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The Man the Clothes Make
posted: December 30, 2006
I met Whitey, age 36, the other day in downtown Manhattan. He's found his home behind the buttons and hooks of century-old clothing, whose constriction he finds strangely liberating.

"My clothing kind of arose out of an anti-consumerist thing. I was always into buying used things and old things and I started to discover really old clothing from the 19th century. It also probably appealed to some sort of repressive element in me, because it's very constricted, so it all came together in a way that I really enjoyed. It also has a meticulousness to it that appeals to me; I really like the way all the different pieces of clothing come together like a puzzle.

"I've always loved uniforms, and this is like a uniform for me; I wear it every day. I played baseball as a child and I loved my baseball uniform and any excuse I got to wear the uniform, I would, even if there wasn't any baseball that day. I was very young, so, at that stage, people would tell me that you can't wear the baseball uniform today, so I wouldn't do it ... but secretly I wanted to.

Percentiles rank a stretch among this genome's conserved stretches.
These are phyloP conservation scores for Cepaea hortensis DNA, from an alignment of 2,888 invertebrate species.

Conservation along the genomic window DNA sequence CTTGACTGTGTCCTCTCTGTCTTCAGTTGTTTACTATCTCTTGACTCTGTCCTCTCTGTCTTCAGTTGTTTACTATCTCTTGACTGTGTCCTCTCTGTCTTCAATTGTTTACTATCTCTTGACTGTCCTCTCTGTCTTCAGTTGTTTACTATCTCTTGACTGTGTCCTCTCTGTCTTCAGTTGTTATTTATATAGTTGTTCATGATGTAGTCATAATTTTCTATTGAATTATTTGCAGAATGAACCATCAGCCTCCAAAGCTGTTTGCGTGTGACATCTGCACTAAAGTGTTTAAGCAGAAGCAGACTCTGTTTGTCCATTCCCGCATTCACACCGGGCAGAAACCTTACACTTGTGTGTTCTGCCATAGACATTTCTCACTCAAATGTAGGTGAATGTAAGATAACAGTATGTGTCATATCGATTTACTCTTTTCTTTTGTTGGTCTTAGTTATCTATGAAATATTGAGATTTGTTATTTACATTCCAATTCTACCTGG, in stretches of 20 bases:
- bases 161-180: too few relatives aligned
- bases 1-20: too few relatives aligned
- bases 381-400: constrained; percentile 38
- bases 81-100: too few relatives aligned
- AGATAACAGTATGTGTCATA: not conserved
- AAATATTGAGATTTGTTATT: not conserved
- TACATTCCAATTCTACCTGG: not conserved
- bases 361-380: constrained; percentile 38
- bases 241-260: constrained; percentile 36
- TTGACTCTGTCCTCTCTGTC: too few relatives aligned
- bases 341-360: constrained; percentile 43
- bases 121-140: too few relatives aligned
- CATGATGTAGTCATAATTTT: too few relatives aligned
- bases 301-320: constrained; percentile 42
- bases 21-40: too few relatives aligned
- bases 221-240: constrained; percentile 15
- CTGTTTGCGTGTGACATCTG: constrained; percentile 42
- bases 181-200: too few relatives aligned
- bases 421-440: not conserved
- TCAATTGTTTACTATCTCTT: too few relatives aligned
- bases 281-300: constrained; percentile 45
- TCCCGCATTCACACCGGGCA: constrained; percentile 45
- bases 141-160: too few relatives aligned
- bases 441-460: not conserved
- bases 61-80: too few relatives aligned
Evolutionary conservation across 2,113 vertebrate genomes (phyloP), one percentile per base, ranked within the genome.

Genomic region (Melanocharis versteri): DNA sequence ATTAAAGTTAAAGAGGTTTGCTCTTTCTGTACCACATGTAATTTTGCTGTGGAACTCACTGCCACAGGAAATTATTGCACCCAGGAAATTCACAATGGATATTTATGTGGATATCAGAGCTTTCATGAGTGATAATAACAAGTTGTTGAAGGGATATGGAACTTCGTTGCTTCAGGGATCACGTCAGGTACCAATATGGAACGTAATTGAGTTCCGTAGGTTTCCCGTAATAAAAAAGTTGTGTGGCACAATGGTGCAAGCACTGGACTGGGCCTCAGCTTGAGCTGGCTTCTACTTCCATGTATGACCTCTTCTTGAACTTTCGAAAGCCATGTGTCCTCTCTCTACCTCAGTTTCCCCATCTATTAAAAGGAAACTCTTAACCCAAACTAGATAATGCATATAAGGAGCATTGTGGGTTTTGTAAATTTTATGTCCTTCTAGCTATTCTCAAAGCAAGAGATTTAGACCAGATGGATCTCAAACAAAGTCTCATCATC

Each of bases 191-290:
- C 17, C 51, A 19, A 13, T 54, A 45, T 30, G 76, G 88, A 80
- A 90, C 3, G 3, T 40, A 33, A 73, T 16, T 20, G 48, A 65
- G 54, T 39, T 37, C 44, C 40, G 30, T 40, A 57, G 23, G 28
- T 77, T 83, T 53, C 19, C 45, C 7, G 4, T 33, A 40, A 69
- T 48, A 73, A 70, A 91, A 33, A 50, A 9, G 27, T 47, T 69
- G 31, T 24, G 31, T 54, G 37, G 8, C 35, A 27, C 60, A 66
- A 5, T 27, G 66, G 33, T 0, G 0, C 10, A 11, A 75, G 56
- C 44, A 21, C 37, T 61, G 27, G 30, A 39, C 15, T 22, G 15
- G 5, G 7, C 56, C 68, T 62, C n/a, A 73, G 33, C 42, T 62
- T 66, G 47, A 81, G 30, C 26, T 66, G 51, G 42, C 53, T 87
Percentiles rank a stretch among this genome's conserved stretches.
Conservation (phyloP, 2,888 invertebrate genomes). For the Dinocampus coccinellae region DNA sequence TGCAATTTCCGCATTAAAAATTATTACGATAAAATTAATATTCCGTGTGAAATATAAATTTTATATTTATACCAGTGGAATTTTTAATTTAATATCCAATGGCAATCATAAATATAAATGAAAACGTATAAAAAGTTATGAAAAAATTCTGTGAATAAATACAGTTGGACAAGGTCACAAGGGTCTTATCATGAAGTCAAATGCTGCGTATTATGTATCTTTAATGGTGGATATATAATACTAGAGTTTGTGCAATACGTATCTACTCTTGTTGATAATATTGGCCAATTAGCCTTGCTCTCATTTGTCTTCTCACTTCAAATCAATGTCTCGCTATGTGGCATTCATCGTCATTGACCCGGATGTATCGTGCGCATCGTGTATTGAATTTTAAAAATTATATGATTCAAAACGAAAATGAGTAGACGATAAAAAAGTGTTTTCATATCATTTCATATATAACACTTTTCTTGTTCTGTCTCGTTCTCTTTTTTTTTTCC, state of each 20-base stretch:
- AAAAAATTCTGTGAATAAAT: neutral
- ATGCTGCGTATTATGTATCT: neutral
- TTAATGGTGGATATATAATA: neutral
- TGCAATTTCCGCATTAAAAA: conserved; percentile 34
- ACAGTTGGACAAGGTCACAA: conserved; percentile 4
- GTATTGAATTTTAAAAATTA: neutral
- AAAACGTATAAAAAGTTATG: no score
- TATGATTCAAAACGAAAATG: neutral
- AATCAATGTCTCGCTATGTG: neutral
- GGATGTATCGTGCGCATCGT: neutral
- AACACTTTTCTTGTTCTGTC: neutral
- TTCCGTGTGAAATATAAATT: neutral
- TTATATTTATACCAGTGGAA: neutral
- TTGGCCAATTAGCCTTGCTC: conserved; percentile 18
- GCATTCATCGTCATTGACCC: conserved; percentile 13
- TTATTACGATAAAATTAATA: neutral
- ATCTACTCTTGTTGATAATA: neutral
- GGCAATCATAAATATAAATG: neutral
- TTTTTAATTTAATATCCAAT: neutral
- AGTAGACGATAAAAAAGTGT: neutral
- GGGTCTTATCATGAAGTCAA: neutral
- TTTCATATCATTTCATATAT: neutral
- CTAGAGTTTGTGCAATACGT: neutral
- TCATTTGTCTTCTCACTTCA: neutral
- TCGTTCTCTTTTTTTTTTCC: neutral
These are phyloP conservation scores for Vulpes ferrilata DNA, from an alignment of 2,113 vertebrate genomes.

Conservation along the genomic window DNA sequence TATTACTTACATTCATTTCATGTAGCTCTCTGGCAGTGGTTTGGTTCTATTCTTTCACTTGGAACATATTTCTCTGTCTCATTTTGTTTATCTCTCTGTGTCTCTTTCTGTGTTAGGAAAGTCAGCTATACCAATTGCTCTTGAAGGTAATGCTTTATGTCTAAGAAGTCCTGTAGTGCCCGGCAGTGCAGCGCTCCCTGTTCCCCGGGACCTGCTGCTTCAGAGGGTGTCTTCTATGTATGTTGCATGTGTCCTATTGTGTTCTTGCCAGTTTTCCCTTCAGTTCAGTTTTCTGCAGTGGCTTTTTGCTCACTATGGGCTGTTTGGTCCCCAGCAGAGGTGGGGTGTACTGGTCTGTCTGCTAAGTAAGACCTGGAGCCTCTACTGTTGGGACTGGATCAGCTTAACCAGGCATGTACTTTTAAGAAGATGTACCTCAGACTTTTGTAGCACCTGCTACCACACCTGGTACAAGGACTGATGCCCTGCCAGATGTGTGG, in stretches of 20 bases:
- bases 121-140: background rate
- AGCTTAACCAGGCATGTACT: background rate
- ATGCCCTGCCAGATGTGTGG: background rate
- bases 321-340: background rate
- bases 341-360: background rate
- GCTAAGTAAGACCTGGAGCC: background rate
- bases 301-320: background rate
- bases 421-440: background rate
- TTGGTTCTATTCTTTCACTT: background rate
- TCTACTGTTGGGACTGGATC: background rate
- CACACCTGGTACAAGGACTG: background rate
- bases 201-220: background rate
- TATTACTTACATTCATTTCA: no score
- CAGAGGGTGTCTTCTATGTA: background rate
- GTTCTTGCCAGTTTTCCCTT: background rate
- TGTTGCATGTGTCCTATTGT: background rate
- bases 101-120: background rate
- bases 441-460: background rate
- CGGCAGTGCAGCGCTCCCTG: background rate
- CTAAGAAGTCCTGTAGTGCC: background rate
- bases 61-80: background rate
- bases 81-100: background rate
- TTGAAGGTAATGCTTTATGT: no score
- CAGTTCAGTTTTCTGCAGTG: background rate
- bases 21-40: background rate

"I've been made fun of endlessly, and I'm certainly used to it by now. I think in the beginning it was almost like a badge of honor to me, to be made fun of, because, early on, I was very antisocial; I had a very hateful kind of attitude towards society. I would say I very much wanted to be apart from society.

"Over time, though, it's shown me that people are essentially good-natured, I think. I'm impressed by how many people don't make fun of me and are nice to me. It's funny, people would think that I've been made fun of less in the city and that outside the city I would get a more negative reaction. In some ways, that's true: in the city, people are more oblivious. But also, in the city people are more outspoken, so the harshest comments I've gotten have almost always been here in the city and they're more frequent. People in the city are just willing to say it. Outside the city is when I've gotten quiet people kind of come up to me in a quiet moment and say how much they like the way I dress and they think that it's really nice. People really are just interested in connecting with each other.

"Dressing like this brings me a great deal of joy. It’s not like I go home and change out of it, you know. It’s like it’s ... me. I feel right. I feel at home. How I dress feels proper for me. It feels like the expression of who I am: the interior and exterior don’t seem divided. I don’t even feel like it’s an expression of my heart; it just seems like my home. You know what I mean?"

To see more fashionphiles, go to Overlooked New York
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